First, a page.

On Coat-Tales: Fashion Fads

Ermintruder

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#1
Perhaps I analyse too much (well, I do) and notice trends too easily....

Anyway: everywhere I go at present, any city or large town in the UK, I'm noticing people wearing Canada Goose arctic jackets. I didn't initially understand the significance of these little badges on the arms of people, but I've now worked it out....



It's like they're all wanting to be extras in a Bond movie, in the bit where all the henchmen of Dr Bad all get blown-up during the attack on his polar base. Or all intent upon being part of a remake of Ice Station Zebra...

Why this strange fascination for £1000 excessively-warm jackets? Has someone turned off the gulf stream?? Do they know a new ice age is imminent?

Or is it standard slavish sheep-shopping? Agghh....fashion victims. Such a strange effect
 
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#3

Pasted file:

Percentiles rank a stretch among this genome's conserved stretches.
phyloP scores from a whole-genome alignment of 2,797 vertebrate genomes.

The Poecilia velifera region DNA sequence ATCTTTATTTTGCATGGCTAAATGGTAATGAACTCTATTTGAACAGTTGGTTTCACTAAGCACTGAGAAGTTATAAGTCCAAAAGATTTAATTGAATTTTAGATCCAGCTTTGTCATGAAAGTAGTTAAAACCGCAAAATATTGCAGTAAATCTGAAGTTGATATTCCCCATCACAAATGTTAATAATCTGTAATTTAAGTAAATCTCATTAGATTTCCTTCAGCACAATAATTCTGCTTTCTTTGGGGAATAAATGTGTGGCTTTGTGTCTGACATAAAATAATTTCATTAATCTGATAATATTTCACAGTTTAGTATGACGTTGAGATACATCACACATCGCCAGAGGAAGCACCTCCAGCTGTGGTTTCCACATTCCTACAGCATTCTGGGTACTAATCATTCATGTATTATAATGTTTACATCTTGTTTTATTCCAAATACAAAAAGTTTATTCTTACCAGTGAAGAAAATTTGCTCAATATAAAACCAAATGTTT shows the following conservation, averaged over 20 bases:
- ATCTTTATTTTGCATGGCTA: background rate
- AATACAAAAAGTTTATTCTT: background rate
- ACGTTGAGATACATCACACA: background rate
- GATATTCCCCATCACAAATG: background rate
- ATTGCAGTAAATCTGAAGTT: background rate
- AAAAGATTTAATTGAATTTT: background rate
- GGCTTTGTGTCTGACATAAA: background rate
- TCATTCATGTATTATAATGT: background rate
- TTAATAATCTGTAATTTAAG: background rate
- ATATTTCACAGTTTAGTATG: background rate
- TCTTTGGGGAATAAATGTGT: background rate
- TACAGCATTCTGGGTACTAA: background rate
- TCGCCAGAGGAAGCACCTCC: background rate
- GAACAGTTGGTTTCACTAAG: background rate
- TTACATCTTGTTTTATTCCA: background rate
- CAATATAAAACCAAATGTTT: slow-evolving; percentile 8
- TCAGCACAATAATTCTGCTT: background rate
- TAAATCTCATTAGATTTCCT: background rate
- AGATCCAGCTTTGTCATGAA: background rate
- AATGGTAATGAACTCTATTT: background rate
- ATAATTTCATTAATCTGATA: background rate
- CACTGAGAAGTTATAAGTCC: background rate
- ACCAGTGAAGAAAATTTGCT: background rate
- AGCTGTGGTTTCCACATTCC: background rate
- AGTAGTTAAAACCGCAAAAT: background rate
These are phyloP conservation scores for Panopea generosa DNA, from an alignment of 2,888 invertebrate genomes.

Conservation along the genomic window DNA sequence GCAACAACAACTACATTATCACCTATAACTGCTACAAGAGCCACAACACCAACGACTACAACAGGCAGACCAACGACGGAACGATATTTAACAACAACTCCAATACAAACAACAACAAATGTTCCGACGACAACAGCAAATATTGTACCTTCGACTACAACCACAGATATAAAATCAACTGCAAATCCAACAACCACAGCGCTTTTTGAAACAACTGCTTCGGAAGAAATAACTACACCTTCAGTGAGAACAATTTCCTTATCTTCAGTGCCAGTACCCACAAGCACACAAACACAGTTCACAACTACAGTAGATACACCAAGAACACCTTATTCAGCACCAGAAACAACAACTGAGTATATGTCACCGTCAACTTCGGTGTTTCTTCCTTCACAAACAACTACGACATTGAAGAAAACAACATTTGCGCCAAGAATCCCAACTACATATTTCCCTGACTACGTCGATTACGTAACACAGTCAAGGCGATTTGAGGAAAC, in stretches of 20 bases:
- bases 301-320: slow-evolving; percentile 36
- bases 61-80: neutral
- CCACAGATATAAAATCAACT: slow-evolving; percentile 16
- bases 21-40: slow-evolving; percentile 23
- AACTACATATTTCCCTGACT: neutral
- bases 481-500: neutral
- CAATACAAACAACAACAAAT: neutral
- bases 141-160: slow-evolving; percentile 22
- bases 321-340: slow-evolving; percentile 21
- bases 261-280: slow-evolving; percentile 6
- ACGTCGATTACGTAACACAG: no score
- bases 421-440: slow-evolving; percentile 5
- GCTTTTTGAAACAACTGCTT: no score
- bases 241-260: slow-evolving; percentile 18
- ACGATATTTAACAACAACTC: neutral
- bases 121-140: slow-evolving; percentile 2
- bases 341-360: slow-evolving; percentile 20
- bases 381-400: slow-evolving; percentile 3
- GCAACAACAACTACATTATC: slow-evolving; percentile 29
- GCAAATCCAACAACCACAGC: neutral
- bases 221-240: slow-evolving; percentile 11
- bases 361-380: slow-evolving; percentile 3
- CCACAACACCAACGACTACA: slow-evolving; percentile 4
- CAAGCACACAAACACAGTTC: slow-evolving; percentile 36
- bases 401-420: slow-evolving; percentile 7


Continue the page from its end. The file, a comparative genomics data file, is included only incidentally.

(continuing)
Or is it standard slavish sheep-shopping? Agghh....fashion victims. Such a strange effect
Completely externally actualised as it were. I am who people think I am --> the media tell me successful/cool people wear this 'thing --> I buy the thing so people will think I'm successful/cool.

I see it as a subset of materialism, i.e. conspicuous consumption as status signalling.

Oddly it's only about a quarter of the (western) population, and even more amazing this 'recognition' only really works with that quarter. The other three-quarters think (a) nothing much or (b) 'twat'.
 

Xanatic*

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#4
They were fashionable here as well, some years ago. I didn't see more of a reason for that than for other fasions
 

Ermintruder

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#5
Must be a local shop doing a good deal on those. I've never heard of that brand before.
No, it seems to be everywhere. Glasgow, Edinburgh and Newcastle are seething with polar explorers.

I fully-expect to see giant white-furry bears dining in McDonalds. And seals shopping for fish in Marks & Spencer....
 

Ermintruder

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#6
No, it seems to be everywhere. Glasgow, Edinburgh and Newcastle are seething with polar explorers.

I fully-expect to see giant white-furry bears dining in McDonalds. And seals shopping for fish in Marks & Spencer....
EDIT....ahaa. I now see it's the brand worn by Dennis Quaid and Nicholas Cage etc in the likes of "The Day After Tomorrow". So it's a viral fashion.
 

Spudrick68

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#9